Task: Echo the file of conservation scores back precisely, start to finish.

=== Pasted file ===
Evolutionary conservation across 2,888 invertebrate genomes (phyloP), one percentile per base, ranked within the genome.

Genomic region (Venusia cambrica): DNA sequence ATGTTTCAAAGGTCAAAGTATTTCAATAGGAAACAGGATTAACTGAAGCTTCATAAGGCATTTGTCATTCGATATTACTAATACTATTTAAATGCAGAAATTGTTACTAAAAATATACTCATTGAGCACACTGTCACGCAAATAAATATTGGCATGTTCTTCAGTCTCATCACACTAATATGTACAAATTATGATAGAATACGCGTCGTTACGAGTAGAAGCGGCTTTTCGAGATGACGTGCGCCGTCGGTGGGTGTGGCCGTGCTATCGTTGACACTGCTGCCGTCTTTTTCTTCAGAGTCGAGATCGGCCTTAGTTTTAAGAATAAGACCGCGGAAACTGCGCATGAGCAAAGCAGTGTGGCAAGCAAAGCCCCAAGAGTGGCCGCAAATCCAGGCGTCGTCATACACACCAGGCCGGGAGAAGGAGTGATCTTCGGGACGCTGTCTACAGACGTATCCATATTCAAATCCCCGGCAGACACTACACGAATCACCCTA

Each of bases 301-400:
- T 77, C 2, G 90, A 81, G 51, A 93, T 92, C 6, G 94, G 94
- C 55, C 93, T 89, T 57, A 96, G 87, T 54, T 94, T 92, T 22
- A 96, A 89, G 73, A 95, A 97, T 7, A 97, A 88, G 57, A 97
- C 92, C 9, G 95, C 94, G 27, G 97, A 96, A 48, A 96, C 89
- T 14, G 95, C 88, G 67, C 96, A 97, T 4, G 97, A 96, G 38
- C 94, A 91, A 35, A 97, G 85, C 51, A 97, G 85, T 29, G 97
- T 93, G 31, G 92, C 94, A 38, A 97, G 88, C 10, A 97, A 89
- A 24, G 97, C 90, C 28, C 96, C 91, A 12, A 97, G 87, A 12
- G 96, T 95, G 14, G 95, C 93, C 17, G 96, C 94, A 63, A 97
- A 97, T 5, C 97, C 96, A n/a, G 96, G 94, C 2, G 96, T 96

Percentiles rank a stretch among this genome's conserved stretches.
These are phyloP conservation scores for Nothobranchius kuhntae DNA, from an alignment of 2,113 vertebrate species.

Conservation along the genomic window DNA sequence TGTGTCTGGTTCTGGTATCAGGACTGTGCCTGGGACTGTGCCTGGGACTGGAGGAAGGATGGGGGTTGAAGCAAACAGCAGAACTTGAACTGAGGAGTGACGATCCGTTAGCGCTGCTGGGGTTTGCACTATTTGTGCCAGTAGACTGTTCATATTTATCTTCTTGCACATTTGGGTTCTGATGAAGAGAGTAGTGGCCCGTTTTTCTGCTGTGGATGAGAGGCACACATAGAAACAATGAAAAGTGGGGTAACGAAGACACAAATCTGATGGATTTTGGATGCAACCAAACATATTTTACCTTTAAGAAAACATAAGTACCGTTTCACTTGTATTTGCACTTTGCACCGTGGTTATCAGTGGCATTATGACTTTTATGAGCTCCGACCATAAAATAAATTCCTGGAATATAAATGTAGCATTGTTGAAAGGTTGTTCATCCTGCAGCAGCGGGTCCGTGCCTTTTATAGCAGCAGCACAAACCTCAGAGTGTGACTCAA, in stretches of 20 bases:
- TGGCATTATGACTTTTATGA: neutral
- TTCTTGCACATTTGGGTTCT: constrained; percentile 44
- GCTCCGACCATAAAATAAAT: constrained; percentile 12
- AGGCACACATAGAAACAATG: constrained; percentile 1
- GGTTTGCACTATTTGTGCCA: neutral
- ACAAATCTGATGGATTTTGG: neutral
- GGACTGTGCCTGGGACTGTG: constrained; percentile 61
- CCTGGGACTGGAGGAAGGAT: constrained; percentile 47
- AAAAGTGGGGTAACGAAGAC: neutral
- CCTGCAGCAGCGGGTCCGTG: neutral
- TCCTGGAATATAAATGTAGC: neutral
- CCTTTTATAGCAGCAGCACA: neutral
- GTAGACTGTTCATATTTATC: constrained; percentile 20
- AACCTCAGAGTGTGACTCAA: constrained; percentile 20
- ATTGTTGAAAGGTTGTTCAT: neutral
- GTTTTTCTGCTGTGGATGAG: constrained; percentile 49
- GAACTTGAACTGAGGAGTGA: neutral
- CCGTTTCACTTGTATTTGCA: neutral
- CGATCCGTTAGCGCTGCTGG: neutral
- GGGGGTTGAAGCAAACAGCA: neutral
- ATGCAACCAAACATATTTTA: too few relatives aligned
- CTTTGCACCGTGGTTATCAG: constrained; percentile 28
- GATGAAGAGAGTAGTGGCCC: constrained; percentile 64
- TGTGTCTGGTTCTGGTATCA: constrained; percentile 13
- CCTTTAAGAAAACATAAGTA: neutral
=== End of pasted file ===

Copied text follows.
Evolutionary conservation across 2,888 invertebrate genomes (phyloP), one percentile per base, ranked within the genome.

Genomic region (Venusia cambrica): DNA sequence ATGTTTCAAAGGTCAAAGTATTTCAATAGGAAACAGGATTAACTGAAGCTTCATAAGGCATTTGTCATTCGATATTACTAATACTATTTAAATGCAGAAATTGTTACTAAAAATATACTCATTGAGCACACTGTCACGCAAATAAATATTGGCATGTTCTTCAGTCTCATCACACTAATATGTACAAATTATGATAGAATACGCGTCGTTACGAGTAGAAGCGGCTTTTCGAGATGACGTGCGCCGTCGGTGGGTGTGGCCGTGCTATCGTTGACACTGCTGCCGTCTTTTTCTTCAGAGTCGAGATCGGCCTTAGTTTTAAGAATAAGACCGCGGAAACTGCGCATGAGCAAAGCAGTGTGGCAAGCAAAGCCCCAAGAGTGGCCGCAAATCCAGGCGTCGTCATACACACCAGGCCGGGAGAAGGAGTGATCTTCGGGACGCTGTCTACAGACGTATCCATATTCAAATCCCCGGCAGACACTACACGAATCACCCTA

Each of bases 301-400:
- T 77, C 2, G 90, A 81, G 51, A 93, T 92, C 6, G 94, G 94
- C 55, C 93, T 89, T 57, A 96, G 87, T 54, T 94, T 92, T 22
- A 96, A 89, G 73, A 95, A 97, T 7, A 97, A 88, G 57, A 97
- C 92, C 9, G 95, C 94, G 27, G 97, A 96, A 48, A 96, C 89
- T 14, G 95, C 88, G 67, C 96, A 97, T 4, G 97, A 96, G 38
- C 94, A 91, A 35, A 97, G 85, C 51, A 97, G 85, T 29, G 97
- T 93, G 31, G 92, C 94, A 38, A 97, G 88, C 10, A 97, A 89
- A 24, G 97, C 90, C 28, C 96, C 91, A 12, A 97, G 87, A 12
- G 96, T 95, G 14, G 95, C 93, C 17, G 96, C 94, A 63, A 97
- A 97, T 5, C 97, C 96, A n/a, G 96, G 94, C 2, G 96, T 96

Percentiles rank a stretch among this genome's conserved stretches.
These are phyloP conservation scores for Nothobranchius kuhntae DNA, from an alignment of 2,113 vertebrate species.

Conservation along the genomic window DNA sequence TGTGTCTGGTTCTGGTATCAGGACTGTGCCTGGGACTGTGCCTGGGACTGGAGGAAGGATGGGGGTTGAAGCAAACAGCAGAACTTGAACTGAGGAGTGACGATCCGTTAGCGCTGCTGGGGTTTGCACTATTTGTGCCAGTAGACTGTTCATATTTATCTTCTTGCACATTTGGGTTCTGATGAAGAGAGTAGTGGCCCGTTTTTCTGCTGTGGATGAGAGGCACACATAGAAACAATGAAAAGTGGGGTAACGAAGACACAAATCTGATGGATTTTGGATGCAACCAAACATATTTTACCTTTAAGAAAACATAAGTACCGTTTCACTTGTATTTGCACTTTGCACCGTGGTTATCAGTGGCATTATGACTTTTATGAGCTCCGACCATAAAATAAATTCCTGGAATATAAATGTAGCATTGTTGAAAGGTTGTTCATCCTGCAGCAGCGGGTCCGTGCCTTTTATAGCAGCAGCACAAACCTCAGAGTGTGACTCAA, in stretches of 20 bases:
- TGGCATTATGACTTTTATGA: neutral
- TTCTTGCACATTTGGGTTCT: constrained; percentile 44
- GCTCCGACCATAAAATAAAT: constrained; percentile 12
- AGGCACACATAGAAACAATG: constrained; percentile 1
- GGTTTGCACTATTTGTGCCA: neutral
- ACAAATCTGATGGATTTTGG: neutral
- GGACTGTGCCTGGGACTGTG: constrained; percentile 61
- CCTGGGACTGGAGGAAGGAT: constrained; percentile 47
- AAAAGTGGGGTAACGAAGAC: neutral
- CCTGCAGCAGCGGGTCCGTG: neutral
- TCCTGGAATATAAATGTAGC: neutral
- CCTTTTATAGCAGCAGCACA: neutral
- GTAGACTGTTCATATTTATC: constrained; percentile 20
- AACCTCAGAGTGTGACTCAA: constrained; percentile 20
- ATTGTTGAAAGGTTGTTCAT: neutral
- GTTTTTCTGCTGTGGATGAG: constrained; percentile 49
- GAACTTGAACTGAGGAGTGA: neutral
- CCGTTTCACTTGTATTTGCA: neutral
- CGATCCGTTAGCGCTGCTGG: neutral
- GGGGGTTGAAGCAAACAGCA: neutral
- ATGCAACCAAACATATTTTA: too few relatives aligned
- CTTTGCACCGTGGTTATCAG: constrained; percentile 28
- GATGAAGAGAGTAGTGGCCC: constrained; percentile 64
- TGTGTCTGGTTCTGGTATCA: constrained; percentile 13
- CCTTTAAGAAAACATAAGTA: neutral